9/30/15 Review: Where is density? (SAIL) – structural complexity, area, isolation, latitude Latitude Rapoport’s “Rule”: As latitude decreases, the geographic ranges of individual species shrink steadily. • Species at higher latitudes tend to extend across greater geographic area. Species near the tropics tend to be more highly localized • Richness works in an opposing way to range 500 Richness Range 0 0 Latitude 70 • Topical biodiversity is highly diverse and also highly localized • Tropical areas have high alpha, beta, and gamma diversity Area Species richness can increase with area • More habitat • More resources that are spread out • Genetic variation increases, so allows for stability and longevity of species • Larger area able to sustain a larger population • Area sensitive species • Low density species in large areas Double area… 10 % increase in the number of species 10 x increase in area… 2 x increase in the number of species Structural Complexity Allows for different habitats • Marine kelp forest • Coral reefs • Tropical rain forest Isolation Isolation reduces richness (# species) but increases endemism (# unique species) • Islands have fewer species but a higher proportion are found nowhere else • A large island close to shore will have more species than a small island close to shore (area and proximity to mainland correlate to the increase in the number of species) 25 global “Hot Spots” of richness, endemism, and threat • Madagascar: Biodiversity hot spot, endemism especially despite it being an island o Ex. The baobab tree is unique to the island o 4 largest island, great climatic and geographic diversity (topical rainforests, grasslands, etc.) o 12,000-15,000 different plant species o isolated for more than 70 million years, through evolution, unique species have developed. o Most species there are endemic Biodiversity in the U.S.A • U.S. state with highest species richness = California (hot spot of richness and endemism) o California floristic province- 4,425 vascular plant species (48% endemic) o Yellow-billed magpie (endemic to CA) o It is a hot spot due to diverse topography, bioregions, and geology (serpentine soil = low Ca to Mg ratio and Vernal Pools = wetland that dries up for part of the year) • Hawaii- island that has a high amount of endemism as well Introduction to Populations Population: multiple individuals of the same species in the same general geographic location • the hierarchy of biotic organization = biosphere (top) atoms (bottom) every level of organization contains all the lower levels but also has its own properties 1. organism- unit of natural selection (survival and reproduction) 2. population- unit of evolution 3. community- interactions among populations 4. ecosystem- energy flux and cycling of nutrients 5. biosphere- global processes • Populations have 4 emergent properties 1. Quantity 2. Composition (genetic variation, male/female, etc.) 3. Special extent (geographic distribution of population) 4. Dynamics (change over time, traits vary with time) • Zones of physiological tolerance: all organisms have optimal environmental conditions, departure from these conditions (higher or lower) causes reduction in fitness High fitness… low stress (disease, drought, competition, climate change, etc.) Low fitness… high stress o With environmental stress most species will stop reproducing, however in some cases they will reproduce more than usual to try and compensate for the loss of something else. o Migration- round trip movement, usually seasonal, to escape harsh environmental conditions (often related to temperature or availability of food) § Bird “flyaways” in North America § Pacific, central, Mississippi, etc. flyaways § Arctic terns have longest migration route: pole to pole o Dormancy (hibernation, etc.)- temporary reduction in activity and metabolic rate to survive harsh environmental conditions. Population dynamics Population levels are controlled by: • Birth rate • Death rate • Immigration • Emigration A meta population: Species A population A… species A population B… species A population C Some overlap in-between the populations over say a river or something of the sort. • Population growth is exponential but cannot sustain that way for very long and turns logarithmic (J-curve v. S-curve) Factors that contribute to potential for reproduction • Fecundity: # of offspring per reproductive bout (humans generally 1, mice 6-10) • # Reproductive bouts: in general, the more reproductive bouts the more offspring • maturity time or age of first reproduction o gorillas, whales, elephants: 10-15 yrs. o Fox or goose: 9 months/ 1 year o Lemmings or field mice: 2-3 weeks Slow v. fast continuum in life history traits • K-selected (elephant, people) o Long lifespan o Late age of first reproduction o Few offspring with large investment in each o Low juvenile mortality • R-selected (mussels, rats) o Short lifespan o Early age of first reproduction o Many offspring with little investment in each o High juvenile mortality o Carrying capacity (k): the general capacity of habitat to support wildlife, realized population growth rate is proportional to the environment’s carrying capacity Allee effect: when small populations have lower fitness populations that fall below a certain “critical minimum” may have diminished survival and reproduction a) Individuals may be unable to and and acquire POLYLEARN • Penguins: environmental protection by huddling • Musk oxen: defensive phalanx • Allee effects can have a “snowball effect” (positive feedback loop) • “extinction vortex” small population = reduced fitness = smaller population • external factors (evil quartet) 1. habitat destruction 2. exotic species/ diseases 3. overexploitation 4. ecological linkages/ cascading effects 9/28/2015 The Dawn of Conservation (1890-1900) • Passage of the Lacey Act of 1900 to control market hunting o “the game and wild birds’ preservation and disposition act” o until passage only states had addressed wildlife policies o new topics- non game wildlife products, interstate commerce, and exotic species o Problem: before, states didn’t have the jurisdiction to enforce wildlife policies if it was transported out of state o Solution: now it is a federal offense to transport illegally killed game across state lines • Presidency of Theodore Roosevelt o “The rough rider” o pelican island, FL (first national wildlife refuge 1903) established by Roosevelt to protect breeding habitat o increase in federal land holdings o Yosemite- federally protected, integrated as a national park o “Teddy’s Bear” and the sportsman’s ethic of fair chase, defender of wildlife o avid conservationist and avid hunter • This period represents the origins of federal government role in wildlife management o The rise of professional wildlife management (1930-1940) § Scientific foundations § Figurehead: Aldo Leopold, U.S. Forest Service § “Game management” textbook, he was a philosopher and writer… “Sand County Almanac” • Wildlife management infrastructure and funding o 1934: Duck Stamp Act- allowed for habitat for ducks, had to carry duck stamp to legally hunt them, the money went to preserving land for the ducks o 1937: Pittman-Robertson Act- created federal sales tax on guns, ammunition, and hunting equipment, to be directed toward wildlife restoration o 1935: Soil Conservation Service (Natural Resources Conservation Service) o 1936: National Wildlife Federation Environmental Movement (1960-1980) • Figurehead: Rachel Carson… “silent spring” about DDT- an effective killer and softened the eggs of birds. • 1964: Wilderness Act • 1964: Wild and Scenic Rivers Act • 1966, 1969: Precursors to endangered species act • 1973: Endangered Species Act- species put on a list where regulations were then enacted, protection for non-game species and their habitat • 1976: Marine Mammal Protection Act • 1975: Convention on International Trade in Endangered Species (CITES) Establishment of Modern Framework • NEPA, EPA, Clean Air Act, Federal Pesticides Control Act, Safe Drinking Water Act, Toxic Substances Control Act, Clean Water Act, Superfund (CERCLA) Quantifying Biodiversity • The “currency problem” o Biodiversity can mean either species richness or the combination of species richness and evenness (how many species and how evenly divided… # of species v. abundance) • Caveats to richness: not all species have the same “conservation value” o Native, endemic, localized, rare, threatened/declining, taxonomic (nothing close to it exists), uniqueness, key ecological role, value to humans… higher conservation priority • The special scales of biological diversity (alpha, beta, gamma diversity) Ex. 4 sites, each containing 5 species 5 spp. 5 spp. 5 spp. 5 spp. Ex. 4 sites, each containing 5 species (alpha diversity) How many species across the whole area (all for sites together) … answer depends on how much overlap exists among the 4 sites (whether turnover is high or low) 5 abcd 5 fghij high v. 5 abcde 5 abcde low • Beta diversity is “turnover” in the species, composition as you go from one site to the next- opposite of overlap Alpha- how many in a site Beta- how does species composition vary across multiple areas (turnover) Gamma- cumulative total biodiversity across multiple areas within a region? #spp in state, country, continent, etc. Gamma diversity is a function of alpha and beta diversity Lowest when alpha and beta are low Highest when alpha and beta are high Intermediate when either alpha or beta are low etc. Global Biodiversity • How many species exist worldwide? How to define species? Documented? • Biological species concept (BSC): Species are groups of actually or potentially interbreeding populations, which are reproductively isolated from such other groups – Mayr 1942 o Subspecies are recognized o Shortcomings: not applicable to asexual species (bacteria, etc.), not work for “chronospecies” fossil record, hard to use with taxa that hybridize easily (like many plants) o Some species look similar and don’t successfully interbreed o Others look different but can interbreed o 1.9 million described species almost ½ insects o species richness is inversely proportional to body size or mass o patterns from the # of known species to date: § to date about 1.9 million species have been described by science § many of the world’s species remain to be discovered § there are many more species of small things than of big things o vertebrate diversity 63,000 species- half of modern vertebrate species are “fish” the other half are tetrapods (4 limbs) o Ray-finned fishes (30,500) o Birds (10,000) • where is biodiversity? What areas have a lot of species? o 4 fundamental patterns: § latitude-richness increases as latitude decreases (toward tropics) § area- larger areas have more species § structural complexity- species richness increases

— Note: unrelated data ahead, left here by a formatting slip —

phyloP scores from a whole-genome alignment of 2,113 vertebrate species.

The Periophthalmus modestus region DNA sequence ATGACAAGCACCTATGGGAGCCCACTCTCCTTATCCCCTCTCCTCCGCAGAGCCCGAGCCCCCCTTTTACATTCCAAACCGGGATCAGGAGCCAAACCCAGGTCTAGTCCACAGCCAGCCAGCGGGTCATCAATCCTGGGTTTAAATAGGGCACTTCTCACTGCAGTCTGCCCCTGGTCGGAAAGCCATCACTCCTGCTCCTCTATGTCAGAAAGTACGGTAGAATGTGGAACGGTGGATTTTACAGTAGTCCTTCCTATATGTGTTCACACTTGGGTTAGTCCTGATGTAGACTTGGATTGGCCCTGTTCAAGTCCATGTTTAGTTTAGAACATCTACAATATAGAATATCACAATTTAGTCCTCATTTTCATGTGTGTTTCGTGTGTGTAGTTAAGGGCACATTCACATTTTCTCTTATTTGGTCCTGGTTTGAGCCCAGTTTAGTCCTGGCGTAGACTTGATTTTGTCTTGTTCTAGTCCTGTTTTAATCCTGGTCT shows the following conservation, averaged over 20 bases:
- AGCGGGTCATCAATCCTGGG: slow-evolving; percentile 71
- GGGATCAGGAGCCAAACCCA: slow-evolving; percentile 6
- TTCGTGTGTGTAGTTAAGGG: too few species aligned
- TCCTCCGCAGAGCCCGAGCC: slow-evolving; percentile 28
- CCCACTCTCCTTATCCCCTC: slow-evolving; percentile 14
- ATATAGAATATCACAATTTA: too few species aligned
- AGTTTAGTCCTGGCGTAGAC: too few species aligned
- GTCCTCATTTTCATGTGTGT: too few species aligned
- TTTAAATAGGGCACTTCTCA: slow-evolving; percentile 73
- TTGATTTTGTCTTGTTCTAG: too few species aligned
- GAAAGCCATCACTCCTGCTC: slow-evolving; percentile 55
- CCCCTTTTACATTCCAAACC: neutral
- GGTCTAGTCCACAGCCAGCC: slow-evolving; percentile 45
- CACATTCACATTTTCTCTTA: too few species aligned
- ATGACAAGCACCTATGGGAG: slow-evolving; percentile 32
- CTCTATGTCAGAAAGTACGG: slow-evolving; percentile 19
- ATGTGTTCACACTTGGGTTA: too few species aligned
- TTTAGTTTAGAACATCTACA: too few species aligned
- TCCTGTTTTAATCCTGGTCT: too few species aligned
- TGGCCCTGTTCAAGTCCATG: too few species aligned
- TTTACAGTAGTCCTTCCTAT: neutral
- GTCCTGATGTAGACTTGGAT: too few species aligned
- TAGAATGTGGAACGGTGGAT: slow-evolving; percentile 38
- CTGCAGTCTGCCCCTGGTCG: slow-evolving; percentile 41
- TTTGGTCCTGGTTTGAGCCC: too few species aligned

Are you sure you want to buy this material for
You're already Subscribed!
Looks like you've already subscribed to StudySoup, you won't need to purchase another subscription to get this material. To access this material simply click 'View Full Document'